On to your question now, you have both 8 and 11mm eyepieces, considering what was mentioned above regarding average magnification you'll be able to use considering seeing conditions, roughly 25-35x per inch, your 8 and 11 fall almost square within that sweet spot. On nights of great seeing you will be able to squeeze more detail out of Saturn and Jupiter for example, so you may want that one eyepiece that you'll use on that great night (they don't happen often) maybe 6mm which will give you just above 400x but this eyepiece will spend a lot of time keeping warm in your eyepiece box considering how perfect seeing conditions are few and far apart.

 

I hope this helps, i am sure others will chime in that use your scope and have first hand experience with eyepieces they favour under average seeing conditions.


Edited by Stellar1, 11 January 2019 - 10:01 AM.


#4 PETER DREW

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Posted 11 January 2019 - 10:07 AM

I find with mid to large SCT's that a decent zoom eyepiece like a Baader Hyperion covers most planetary needs. It's ideal to be able to easily zoom the image to suitable maganification for the object or the seeing conditions.


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#5 blade009

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Posted 11 January 2019 - 10:44 AM

Your scope has a focal length of 2500mm, to determine the magnification of any eyepiece you want to divide the focal length of the scope by the focal length of the eyepiece.

 

lets say your 8mm and 11mm for example.. (i'm not sure what you refer to by x50) 

 

2500mm divided by 8MM = 312x magnification

2500mm divided by 11mm=227x magnification

 

Having said that, the MAX amount of useful magnification you can squeeze out of any scope, with good optics and, under perfect seeing conditions is generally accepted to be 50x magnification per inch of aperture. This means that under perfect conditions your scope is capable of 500x while maintaining good image quality, these conditions rarely present themselves. Usually the more realistic scenario (considering seeing conditions and how it varies night to night) is about 25-35x per inch you may find will be the average range you'll use.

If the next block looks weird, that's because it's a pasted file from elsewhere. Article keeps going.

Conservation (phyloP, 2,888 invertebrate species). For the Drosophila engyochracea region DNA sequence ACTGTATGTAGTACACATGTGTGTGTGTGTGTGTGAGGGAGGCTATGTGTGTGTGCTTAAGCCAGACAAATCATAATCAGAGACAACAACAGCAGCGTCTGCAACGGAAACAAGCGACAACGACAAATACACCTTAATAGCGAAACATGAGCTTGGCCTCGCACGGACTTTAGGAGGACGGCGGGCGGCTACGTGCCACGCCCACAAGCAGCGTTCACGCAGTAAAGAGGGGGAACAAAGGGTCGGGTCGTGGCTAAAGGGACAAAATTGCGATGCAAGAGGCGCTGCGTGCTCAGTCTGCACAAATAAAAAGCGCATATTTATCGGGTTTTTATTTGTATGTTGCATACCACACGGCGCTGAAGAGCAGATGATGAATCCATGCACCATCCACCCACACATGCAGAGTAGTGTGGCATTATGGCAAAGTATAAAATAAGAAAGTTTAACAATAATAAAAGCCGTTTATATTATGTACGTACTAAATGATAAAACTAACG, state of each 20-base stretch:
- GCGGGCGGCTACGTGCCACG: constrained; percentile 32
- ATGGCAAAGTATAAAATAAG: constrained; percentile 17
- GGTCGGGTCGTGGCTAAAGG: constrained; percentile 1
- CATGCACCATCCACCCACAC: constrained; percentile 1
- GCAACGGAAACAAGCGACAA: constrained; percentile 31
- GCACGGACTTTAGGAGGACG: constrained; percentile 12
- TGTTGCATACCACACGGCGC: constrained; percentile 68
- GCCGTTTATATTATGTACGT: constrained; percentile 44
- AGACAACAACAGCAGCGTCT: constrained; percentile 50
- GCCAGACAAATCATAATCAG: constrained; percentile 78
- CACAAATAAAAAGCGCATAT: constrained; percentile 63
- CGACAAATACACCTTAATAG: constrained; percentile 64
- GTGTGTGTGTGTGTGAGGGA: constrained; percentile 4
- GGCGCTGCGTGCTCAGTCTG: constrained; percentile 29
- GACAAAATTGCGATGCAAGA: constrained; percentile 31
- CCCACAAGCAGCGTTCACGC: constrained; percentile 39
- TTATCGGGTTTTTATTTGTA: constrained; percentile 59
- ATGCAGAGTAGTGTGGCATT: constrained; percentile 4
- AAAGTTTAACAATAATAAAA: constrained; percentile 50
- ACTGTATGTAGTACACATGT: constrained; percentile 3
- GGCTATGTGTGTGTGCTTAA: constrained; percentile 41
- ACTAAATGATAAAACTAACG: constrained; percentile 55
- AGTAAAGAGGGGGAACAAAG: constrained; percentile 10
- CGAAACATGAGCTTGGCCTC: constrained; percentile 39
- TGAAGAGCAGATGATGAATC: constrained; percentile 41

On to your question now, you have both 8 and 11mm eyepieces, considering what was mentioned above regarding average magnification you'll be able to use considering seeing conditions, roughly 25-35x per inch, your 8 and 11 fall almost square within that sweet spot. On nights of great seeing you will be able to squeeze more detail out of Saturn and Jupiter for example, so you may want that one eyepiece that you'll use on that great night (they don't happen often) maybe 6mm which will give you just above 400x but this eyepiece will spend a lot of time keeping warm in your eyepiece box considering how perfect seeing conditions are few and far apart.

 

I hope this helps, i am sure others will chime in that use your scope and have first hand experience with eyepieces they favour under average seeing conditions.

 

The X50 is the field of view of the eyepiece & the 8 & 11 Are the eyepieces i was looking to bye, sounds like the 11 is a better option and they are the plossl eyepieces i was looking to bye. but will look at any brand eyepiece that would give me a real good view with the scope i have, I knew i should have gone bigger when i bought the scope LOL